|Date:||11th Apr 2008|
|Stats:||8.0 miles, 2300 feet|
|Weather:||Overcast but dry, cold on top with little wind|
|Trig Points:||1: TP3448 – Great Borne|
|Fells:||2: Great Borne, Starling Dodd|
|Other Info:||Free parking at Bowness, but no toilets despite the OS map’s sign|
|Summary:||Bowness, Brown How, Rake Beck, Great Borne, Starling Dodd, Little Dodd, Gillflinter Beck, forest path, Smithy Beck Trail, Bowness|
Key to symbols:
= Trig Point = Yorkshire Top
I’d been planning a weekend in Ennerdale for about 3 months, but the weather has never been good enough to take the plunge. The Western Fells are the most remote part of the Lake District and getting to them can take me up to three hours, so they aren’t that conducive to a day walk. It makes sense therefore, to invest two or three days and pick off as many of the Wainwright’s in this area as possible.
In then end I gave up waiting for a favourable weather window and just decided to head out and take my chances. I had three high level walks planned and a couple of low level alternatives should the weather be really bad. I didn’t make any reservations for accommodation, instead trusting to luck, and the fallback of my tent if I couldn’t find a bed for the night.
My first walk, by necessity was a shortish one. I didn’t arrive at Bowness car park until about 13:00 and I needed to allow time at the end of the day to try and find somewhere to sleep. I selected Great Borne and Starling Dodd as a likely short walk, with the added bonus of a trig point on great Borne.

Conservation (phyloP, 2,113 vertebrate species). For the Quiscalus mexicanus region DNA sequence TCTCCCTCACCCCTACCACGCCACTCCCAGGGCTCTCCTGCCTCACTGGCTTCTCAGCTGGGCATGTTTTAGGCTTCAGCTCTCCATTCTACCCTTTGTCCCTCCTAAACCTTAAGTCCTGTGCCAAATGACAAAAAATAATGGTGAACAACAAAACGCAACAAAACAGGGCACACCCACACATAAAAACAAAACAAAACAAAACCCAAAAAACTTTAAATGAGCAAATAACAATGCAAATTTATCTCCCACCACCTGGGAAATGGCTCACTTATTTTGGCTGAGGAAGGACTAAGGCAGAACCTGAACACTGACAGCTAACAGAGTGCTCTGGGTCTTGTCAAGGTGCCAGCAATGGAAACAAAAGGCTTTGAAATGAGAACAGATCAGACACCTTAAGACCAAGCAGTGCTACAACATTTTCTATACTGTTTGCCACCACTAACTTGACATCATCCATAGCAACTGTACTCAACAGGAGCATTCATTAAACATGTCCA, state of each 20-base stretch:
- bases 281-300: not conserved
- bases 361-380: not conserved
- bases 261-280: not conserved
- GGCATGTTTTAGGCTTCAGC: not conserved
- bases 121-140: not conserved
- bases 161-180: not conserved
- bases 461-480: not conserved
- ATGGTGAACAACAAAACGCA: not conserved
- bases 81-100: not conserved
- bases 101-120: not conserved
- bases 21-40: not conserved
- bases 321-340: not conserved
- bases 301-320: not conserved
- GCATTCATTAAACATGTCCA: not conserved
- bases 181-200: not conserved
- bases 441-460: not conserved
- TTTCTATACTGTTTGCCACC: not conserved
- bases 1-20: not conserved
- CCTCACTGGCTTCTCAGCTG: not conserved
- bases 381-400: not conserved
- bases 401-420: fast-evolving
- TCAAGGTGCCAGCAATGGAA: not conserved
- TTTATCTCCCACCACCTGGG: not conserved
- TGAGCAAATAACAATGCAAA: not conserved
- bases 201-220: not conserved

As I was preparing my kit in the car park I noticed an elderly gent at the car next to me, looking a bit lost. I said hello and asked him if he had just arrived, like me, or whether he’d already been out. He ignored the question, but used the opportunity to ask me if I knew of a path that would take him to the top of Bowness Knott; obviously what he had been wanting to ask, but without coming straight out with it.
I showed him my map and the little path that follows the beck from the roadside, swings round Brown How and the up to Bowness Knott. I explained I would be following the same path for a while until I left it to follow Rake Beck up onto Great Borne. He thanked me and went to put his boots on. I left the car park a few minutes before he did, giving him something to follow.
This is the road out of the car park at Bowness. My path leaves the road just after the trees end on the right and sweeps round behind them up the fellside.